Function definitions are indexed statically but can be given identifiers for convenience. Here we're defining a function with an identifier $test that accepts 3 parameters. As mentioned earlier, locals are also indexed which makes their parameter names optional. Without these identifiers, our function is still usable but a lot more difficult to read.

(func $test (param i32) (param i32) (param i32) (result i32)
 (i32.add
  (local.get 0)
  (i32.mul
   (local.get 1)
   (local.get 2)
  )
 )
)
Notice that we reference our parameters just by using their numeric index. They are not prefixed with a $ because they are not identifiers.

The body of the function is evaluated with the return value being the result of the expression.

To verify that the code we've written so far is valid, we can wrap it in our module from earlier and serialize it with the wat2wasm tool and inspect the binary output with hexdump.

(module
 (func $test (param $A i32) (param $B i32) (param $C i32) (result i32)
  (i32.add
   (local.get $A)
   (i32.mul
    (local.get $B)
    (local.get $C)
   )
  )
 )
)

$ wat2wasm sample.wat
$ hexdump sample.wasm

0000000 00 61 73 6d 01 00 00 00 01 08 01 60 03 7f 7f 7f
0000010 01 7f 03 02 01 00 0a 0c 01 0a 00 20 00 20 01 20
0000020 02 6c 6a 0b                                    
0000024

We can see that our module is now a lot bigger than when we started. We're not going to go into details on the binary format here but I encourage you to take a look at the different parts of the module interactively using the WebAssembly Code Explorer.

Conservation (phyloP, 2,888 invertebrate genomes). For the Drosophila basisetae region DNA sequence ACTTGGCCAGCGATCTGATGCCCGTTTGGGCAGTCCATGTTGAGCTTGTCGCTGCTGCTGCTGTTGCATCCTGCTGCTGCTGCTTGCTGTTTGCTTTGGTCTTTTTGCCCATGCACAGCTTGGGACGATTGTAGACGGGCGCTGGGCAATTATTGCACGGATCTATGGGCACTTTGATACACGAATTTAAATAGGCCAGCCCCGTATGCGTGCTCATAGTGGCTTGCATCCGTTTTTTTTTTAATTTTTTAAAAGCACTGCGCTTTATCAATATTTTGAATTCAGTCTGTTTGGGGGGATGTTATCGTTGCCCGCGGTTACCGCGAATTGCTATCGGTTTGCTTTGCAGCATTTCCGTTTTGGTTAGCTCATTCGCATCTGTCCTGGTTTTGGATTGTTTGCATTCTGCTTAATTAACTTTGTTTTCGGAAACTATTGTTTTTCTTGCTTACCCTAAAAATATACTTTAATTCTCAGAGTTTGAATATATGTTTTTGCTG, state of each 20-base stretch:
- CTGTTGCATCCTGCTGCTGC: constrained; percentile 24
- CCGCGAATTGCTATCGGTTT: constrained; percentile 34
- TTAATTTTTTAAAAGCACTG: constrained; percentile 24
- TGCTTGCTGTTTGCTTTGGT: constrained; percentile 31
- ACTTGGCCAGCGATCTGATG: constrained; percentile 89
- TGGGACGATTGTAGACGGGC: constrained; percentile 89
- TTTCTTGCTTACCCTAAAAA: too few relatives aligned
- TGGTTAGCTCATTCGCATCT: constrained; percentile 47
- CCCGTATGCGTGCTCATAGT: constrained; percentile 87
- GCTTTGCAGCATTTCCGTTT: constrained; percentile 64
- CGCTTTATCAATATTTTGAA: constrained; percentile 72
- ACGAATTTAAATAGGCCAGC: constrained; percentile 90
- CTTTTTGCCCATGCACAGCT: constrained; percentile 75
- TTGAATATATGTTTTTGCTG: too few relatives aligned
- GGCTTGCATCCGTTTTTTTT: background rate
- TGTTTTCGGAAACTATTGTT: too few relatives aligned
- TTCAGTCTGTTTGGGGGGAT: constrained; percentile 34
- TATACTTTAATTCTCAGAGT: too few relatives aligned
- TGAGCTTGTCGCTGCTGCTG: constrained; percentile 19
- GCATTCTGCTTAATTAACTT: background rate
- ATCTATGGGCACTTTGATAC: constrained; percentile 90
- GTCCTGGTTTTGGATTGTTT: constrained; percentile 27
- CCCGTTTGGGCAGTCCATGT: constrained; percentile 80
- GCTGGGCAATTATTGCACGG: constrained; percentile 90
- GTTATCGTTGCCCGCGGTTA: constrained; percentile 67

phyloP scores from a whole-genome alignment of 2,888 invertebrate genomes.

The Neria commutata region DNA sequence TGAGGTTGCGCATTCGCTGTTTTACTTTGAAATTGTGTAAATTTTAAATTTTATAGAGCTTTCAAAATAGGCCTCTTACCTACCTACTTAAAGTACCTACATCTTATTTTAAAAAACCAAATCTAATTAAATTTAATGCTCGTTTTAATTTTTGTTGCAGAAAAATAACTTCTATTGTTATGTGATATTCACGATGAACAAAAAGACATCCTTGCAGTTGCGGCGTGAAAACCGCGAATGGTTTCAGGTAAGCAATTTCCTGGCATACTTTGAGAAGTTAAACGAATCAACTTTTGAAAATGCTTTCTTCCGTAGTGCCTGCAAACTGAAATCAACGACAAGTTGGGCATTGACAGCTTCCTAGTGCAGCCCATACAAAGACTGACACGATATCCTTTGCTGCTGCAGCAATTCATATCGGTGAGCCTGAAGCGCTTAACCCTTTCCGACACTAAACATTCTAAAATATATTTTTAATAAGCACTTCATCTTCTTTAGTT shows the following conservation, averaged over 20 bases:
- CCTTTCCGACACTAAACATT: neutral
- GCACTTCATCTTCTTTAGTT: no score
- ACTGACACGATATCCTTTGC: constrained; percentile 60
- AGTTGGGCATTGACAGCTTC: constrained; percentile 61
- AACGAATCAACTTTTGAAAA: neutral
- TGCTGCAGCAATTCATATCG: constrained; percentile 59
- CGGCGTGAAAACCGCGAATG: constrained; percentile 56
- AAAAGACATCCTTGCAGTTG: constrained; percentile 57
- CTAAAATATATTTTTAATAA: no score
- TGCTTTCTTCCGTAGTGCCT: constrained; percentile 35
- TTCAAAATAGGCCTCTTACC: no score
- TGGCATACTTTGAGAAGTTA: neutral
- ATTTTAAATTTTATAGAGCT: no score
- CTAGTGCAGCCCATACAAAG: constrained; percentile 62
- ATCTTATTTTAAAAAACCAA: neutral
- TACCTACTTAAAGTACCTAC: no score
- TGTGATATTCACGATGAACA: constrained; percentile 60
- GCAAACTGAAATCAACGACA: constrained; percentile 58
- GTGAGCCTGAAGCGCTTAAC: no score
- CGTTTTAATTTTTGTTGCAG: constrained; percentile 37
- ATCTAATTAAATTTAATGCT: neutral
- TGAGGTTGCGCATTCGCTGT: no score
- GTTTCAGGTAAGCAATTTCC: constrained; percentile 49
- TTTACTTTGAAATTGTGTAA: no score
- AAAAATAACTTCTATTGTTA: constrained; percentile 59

Decompiling our Module

Interestingly, running our generated WASM module through wasm2wat again, we get a different output than the WAT code we serialized.

$ wasm2wat sample.wasm 

(module
  (type (;0;) (func (param i32 i32 i32) (result i32)))
  (func (;0;) (type 0) (param i32 i32 i32) (result i32)
    local.get 0
    local.get 1
    local.get 2
    i32.mul
    i32.add))
Inline comments are written as (; content here ;)

We can observe that parameter function and variable names were not preserved during the serialization process. Only imported and exported items get to keep their names since they may be used when interacting with the host environment.

We're also introduced to type declarations which give us a glimpse into how modules are organized under the hood. Type declarations are stored in the type section of a WASM module and are declared with the type keyword. Each type declaration specifies an entry in the type section of the WASM module. Each type is an indexed entry that describes a function signature; A function signature is a sequence of parameter type declarations followed by a list of return type declarations.

Declaring a function with the func keyword creates a record within the function section table which references a corresponding entry within type section. This means that it's perfectly valid to declare a function while referencing a type declaration by its index.

(module
 (type (func (param i32) (param i32) (param i32) (result i32)))
 (func $test (type 0)
  (i32.add
   (local.get 0)
   (i32.mul
    (local.get 1)
    (local.get 2)
   )
  )
 )
)

And as with everything else that we've been able to reference by index, we can reference them by identifiers instead.

(module
 (type $someInterface (func (param i32) (param i32) (param i32) (result i32)))
 (func $test (type $someInterface)
  (i32.add
   (local.get 0)
   (i32.mul
    (local.get 1)
    (local.get 2)
   )
  )
 )
)

The Stack Machine Representation

What may have been even more surprising is that our addition and multiplication expressions was no longer represented by a nested S-expression after decompilation. This is because WAT has 2 textual representations for code sections.

  (func (;0;) (type 0) (param i32 i32 i32) (result i32)
    local.get 0
    local.get 1
    local.get 2
    i32.mul
    i32.add)

Here each instruction represents an operation on the WASM stack memory. If we were to illustrate the add instruction in JavaScript code, it may look something like this